Wednesday, March 10, 2010

James Roday Talks The Darker Turn Psych's Fourth Season Finale Takes...

"I don't want to pull the rug out from under our fans every week and slap them in the face with stuff, but this was the season finale, and it was the long-awaited return of Mr. Yang. Yeah, we kind of wanted to load in with as much stuff as we could. That's a fun way to end the season, I think," Psych's James Roday starts when discussing tonight's finale episode, "Mr. Yin." And for Roday, the airing comes with a lot at stake. Not only is he the star of the show but he directed the noir-style episode, an homage to famed (and one of his favorites) director Alfred Hitchcock, as well.

"[Psycho] is the original jaw dropping twist [film] that sort of set everything else in motion. I love that movie; Anthony Perkins is fantastic, and it is shot amazingly. Yeah, that would be my number one!" Roday, talks about not only his favorite Hitchcock film but his favorite scary movie in general. Therefore, he was super psyched (please excuse the bad pun) about the 82nd Academy Awards featuring not only his series guest star Ally Sheedy in a John Hughes tribute but also a horror film montage tribute.

Psych is a show known for its quirky characters (Roday equates his to Peter Pan or Huck Finn, saying "I don't know many people like him; he doesn't think a whole lot before he does stuff, so I try not to think a whole lot before I do stuff!") and comedic sensibility but stepping into a different genre is not completely new for them, either. Roday says one of the past episodes he is most fond of is the one when they crossed into telenovela territory ("Lights, Camera, Homicidio"). Obviously, though, this episode will climb the rungs into his top favorites, as well, for all of its references to past Hitchcock projects. It will make a fun drinking game to see if you can spot them all!

This is not Roday's first foray into directing, as he directed episodes of the series last season, as well, and he admits that he did not try to emulate Hitchcock's directing style with this new episode. "The entire movie was in Hitchcock's head before he stepped onto set and never once did anything change," Roday laughs. "And that's the most impossible thing in the world for me to believe because something must have fallen over once or exploded or something. We're a TV show on a seven-day schedule, and if you want to make someone laugh, come in with a plan...but you learn very quickly that if you get two or three or even four of the things right or at least close to what you had in your head, you've succeeded...Everything else you're just rolling with the punches and collaborating like crazy!"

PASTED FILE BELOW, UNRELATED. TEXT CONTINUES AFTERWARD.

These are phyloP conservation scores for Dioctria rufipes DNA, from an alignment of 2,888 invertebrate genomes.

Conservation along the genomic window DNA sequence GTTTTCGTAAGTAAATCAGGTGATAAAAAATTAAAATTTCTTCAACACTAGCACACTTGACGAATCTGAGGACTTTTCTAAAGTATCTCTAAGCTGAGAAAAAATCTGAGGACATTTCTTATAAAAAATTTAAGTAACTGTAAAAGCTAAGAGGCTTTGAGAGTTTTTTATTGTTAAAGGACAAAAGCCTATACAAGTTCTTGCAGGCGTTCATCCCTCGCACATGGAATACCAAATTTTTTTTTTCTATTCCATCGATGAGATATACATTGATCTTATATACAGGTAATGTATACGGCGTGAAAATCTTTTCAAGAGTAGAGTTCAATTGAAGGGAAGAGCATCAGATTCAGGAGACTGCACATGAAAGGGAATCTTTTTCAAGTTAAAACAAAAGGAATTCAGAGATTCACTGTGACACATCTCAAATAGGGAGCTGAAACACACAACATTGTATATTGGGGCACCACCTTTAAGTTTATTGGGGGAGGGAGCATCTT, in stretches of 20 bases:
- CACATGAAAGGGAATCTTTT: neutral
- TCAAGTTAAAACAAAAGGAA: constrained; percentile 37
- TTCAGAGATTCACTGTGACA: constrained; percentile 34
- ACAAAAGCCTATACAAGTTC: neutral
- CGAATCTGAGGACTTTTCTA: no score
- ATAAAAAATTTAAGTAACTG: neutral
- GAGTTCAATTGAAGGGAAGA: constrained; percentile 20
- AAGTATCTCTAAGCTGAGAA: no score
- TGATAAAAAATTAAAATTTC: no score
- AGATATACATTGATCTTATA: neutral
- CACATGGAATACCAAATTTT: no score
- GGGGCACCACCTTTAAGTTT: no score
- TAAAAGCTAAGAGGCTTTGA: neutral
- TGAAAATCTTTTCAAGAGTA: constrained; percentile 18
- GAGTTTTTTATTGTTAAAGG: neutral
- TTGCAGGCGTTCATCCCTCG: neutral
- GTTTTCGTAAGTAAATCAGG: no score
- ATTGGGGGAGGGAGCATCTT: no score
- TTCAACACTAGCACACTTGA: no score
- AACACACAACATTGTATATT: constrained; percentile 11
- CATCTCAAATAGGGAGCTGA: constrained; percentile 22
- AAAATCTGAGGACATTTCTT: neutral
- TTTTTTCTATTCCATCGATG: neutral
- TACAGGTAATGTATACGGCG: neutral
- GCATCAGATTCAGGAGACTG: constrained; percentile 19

Now, in this episode, Sheedy's character is locked up but the bodies are still piling up, leaving behind cryptic puzzle-like clues as to how to catch the killer before he strikes again. Without giving away any spoilers, Roday admits that there are no real overt clues as to the true identity of Mr. Yin but for a final moment just before closing credits where we see him in his home touching a very specific photo on his table. "We're still sort of working that out ourselves, but we'll do our best-- once we decide to finally come clean-- not to make it one of those things where retrospectively it's like, 'Well, that couldn't have been possible!'" He has worked hard to keep it pretty ambiguous, though, so far, so Roday is feeling confident they haven't backed themselves into any corners...yet.

Early inceptions of this character were prevalent in the first season, but this so-called "end" of the arc has been a long time coming for Roday! "We sort of had delusions of grandeur that it would be fun to do a trilogy within the landscape of Psych...We did the first one and it kind of went over like gangbusters and Ally was a huge part of the campaign to keep it going because she did such a marvelous job with the character, we said 'How can you not want more of that!?'" Perhaps as a testament to Sheedy's powerful star turn performance, then, tonight's episode will end with a cliffhanger, signifying this Yin and Yang arc is much more than just the simple three-episode trilogy it started out intending to be. When pressed about what's to come in season five, Roday simply states: "I think it's fair to say we have not seen the last of [Ally]!"

Sheedy credits Roday as a director for making her feel extra comfortable on the set of the finale episode, allowing her to play around with choices. "Everybody is so whacked out, and it's so extreme that I feel like I'm not in the middle of some very serious, true to life drama where I have to pull out all of these details about how serial killer would really behave. I just get to sort of swing out there and wing it!"

"We started thinking about the second Yang [episode] the day after the first one aired and everyone was so pumped about it," Roday recalls. "And we have not stopped thinking about it since because we still have more work to do!"

The season finale of Psych airs tonight on USA.

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